The province’s real estate market showed “encouraging signs of recovery” in May, analysts said, even as it remained down year over year.
In a Monday (June 15) release, the B.C. Real Estate Association said a total of 4,518 residential unit sales were recorded in May, up from 3,284 in April. The average residential price dipped by just under $9,000 to $728,898 from April to May, while total sales dollar volume rose from $2.4 billion to $3.3 billion.
When looking at year-to-year figures, May 2020 residential unit sales were down 45.2 per cent from the year prior, while total sales dollar volume was down 43.5 per cent. The average residential price was up 3.2 per cent from 2019 to $728,898.
“There were encouraging signs of recovery in May,” said chief economist Brendon Ogmundson. “While activity is still far below normal, both sales and listings are up significantly from April’s lows.”
The association said new listings did start to “normalize” in the first week of May, but active listings are still down nearly 24 per cent.
Year-to-date, residential unit sales were down 14.2 per cent compared to 2019, while the average price was up 9.6 per cent to $753,155.
|MLS homesales, month-over-month. (BCREA)|
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RE/MAX Canada | Why Have Toronto Real Estate Prices Not Crashed? – RE/MAX News
In only a few short months, the COVID-19 pandemic decimated the global economy and permanently altered our lives. When the world rang in a new decade, nobody could have envisioned a virus outbreak and the resulting “new normal” for consumers, businesses and governments for the years to come. Some experts forecast that it could take years before we return to any semblance of normalcy, whether in the way we interact with each other or how financial markets function.
Since the public health crisis has affected every facet of the economy worldwide, all eyes have been on the red-hot Canadian real estate market. Closer to home, buyers and owners alike are waiting to see if Toronto will finally witness a drop in condominium and house prices. While it’s difficult to project long-term trends, recent figures indicate real estate Toronto prices are far from crashing.
Did April Showers Bring May Flowers?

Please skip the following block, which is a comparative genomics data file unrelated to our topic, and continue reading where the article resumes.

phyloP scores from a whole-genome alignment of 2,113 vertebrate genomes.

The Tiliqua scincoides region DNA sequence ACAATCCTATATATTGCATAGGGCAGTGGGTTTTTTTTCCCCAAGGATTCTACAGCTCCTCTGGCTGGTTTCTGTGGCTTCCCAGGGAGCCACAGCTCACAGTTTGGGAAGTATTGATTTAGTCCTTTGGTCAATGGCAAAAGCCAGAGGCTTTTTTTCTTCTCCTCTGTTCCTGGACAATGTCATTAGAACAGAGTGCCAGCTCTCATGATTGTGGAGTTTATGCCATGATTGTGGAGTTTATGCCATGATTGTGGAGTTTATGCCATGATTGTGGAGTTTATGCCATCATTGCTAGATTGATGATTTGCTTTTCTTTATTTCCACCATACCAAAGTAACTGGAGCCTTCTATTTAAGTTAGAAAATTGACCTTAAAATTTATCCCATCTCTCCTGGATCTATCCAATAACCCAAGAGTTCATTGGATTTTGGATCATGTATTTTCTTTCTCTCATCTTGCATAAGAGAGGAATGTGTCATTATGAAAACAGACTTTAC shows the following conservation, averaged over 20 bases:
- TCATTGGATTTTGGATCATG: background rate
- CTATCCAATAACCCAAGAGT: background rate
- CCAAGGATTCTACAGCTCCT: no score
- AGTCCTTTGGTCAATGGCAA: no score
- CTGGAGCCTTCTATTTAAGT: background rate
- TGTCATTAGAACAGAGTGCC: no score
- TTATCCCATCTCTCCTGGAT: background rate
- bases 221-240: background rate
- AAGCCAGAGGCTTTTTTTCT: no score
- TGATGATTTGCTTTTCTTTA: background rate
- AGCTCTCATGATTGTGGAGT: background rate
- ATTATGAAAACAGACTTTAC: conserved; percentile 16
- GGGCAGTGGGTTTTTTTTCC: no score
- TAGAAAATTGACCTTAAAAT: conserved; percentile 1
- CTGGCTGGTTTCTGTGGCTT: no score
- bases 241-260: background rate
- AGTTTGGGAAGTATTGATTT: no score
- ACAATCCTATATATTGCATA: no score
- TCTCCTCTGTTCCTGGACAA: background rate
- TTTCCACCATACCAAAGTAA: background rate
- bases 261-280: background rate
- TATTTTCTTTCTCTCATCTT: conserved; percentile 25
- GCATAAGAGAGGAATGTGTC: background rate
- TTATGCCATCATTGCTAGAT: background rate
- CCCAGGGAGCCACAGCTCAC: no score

In April, the economic fallout of COVID-19 and the many social distancing guidelines triggered a deep freeze in the Toronto regional real estate market. A month later, there was an unexpected rebound.
According to May figures released by the Toronto Regional Real Estate Board (TRREB), home prices in Toronto and across the GTA were up 3 per cent year-over-year, to $863,599. In the 416 area, detached houses climbed 2.7 per cent and condos picked up 1.8 per cent. However, fewer transactions are taking place, with 4,606 properties changing hands in May – a 53.7-per-cent decline year-over-year but up 55.2 per cent compared to April 2020.
Overall, the real estate market has held steady throughout the financial crisis. While transactions have slumped since the coronavirus pandemic crippled the Canadian economy, average prices have remained resilient.
Why Have Toronto Real Estate Prices Not Crashed?
So, what is happening in one of the country’s hottest markets? The broader numbers show many people out of work, businesses shut down and rising household debt levels. At the same time, there has been sustained activity in the number of buyers compared to available listings. This is one of the chief factors in supporting price growth relative to last year’s pace, despite shifting market conditions.
Those who have kept their employment and refrained from dipping into their down-payment savings are in a good position to take advantage of lower borrowing costs. In March, the Bank of Canada (BoC) imposed a 50-basis-point emergency cut to interest rate, lowering its benchmark rate to 0.25 per cent. This is allowing buyers to borrow greater amounts of money at a lower cost over time. The institution has also pumped billions of liquidity into the financial system, making lenders more confident in issuing loans.
The federal government has employed measures to prevent a full-blown economic meltdown. Canada Mortgage and Housing Corp. (CMHC) has supported lenders to cover the cost of mortgage deferrals. In a broader policy tool, the government implemented a wage subsidy program to help employers keep staff on payroll, helping millions continue to collect paycheques and cover their bills.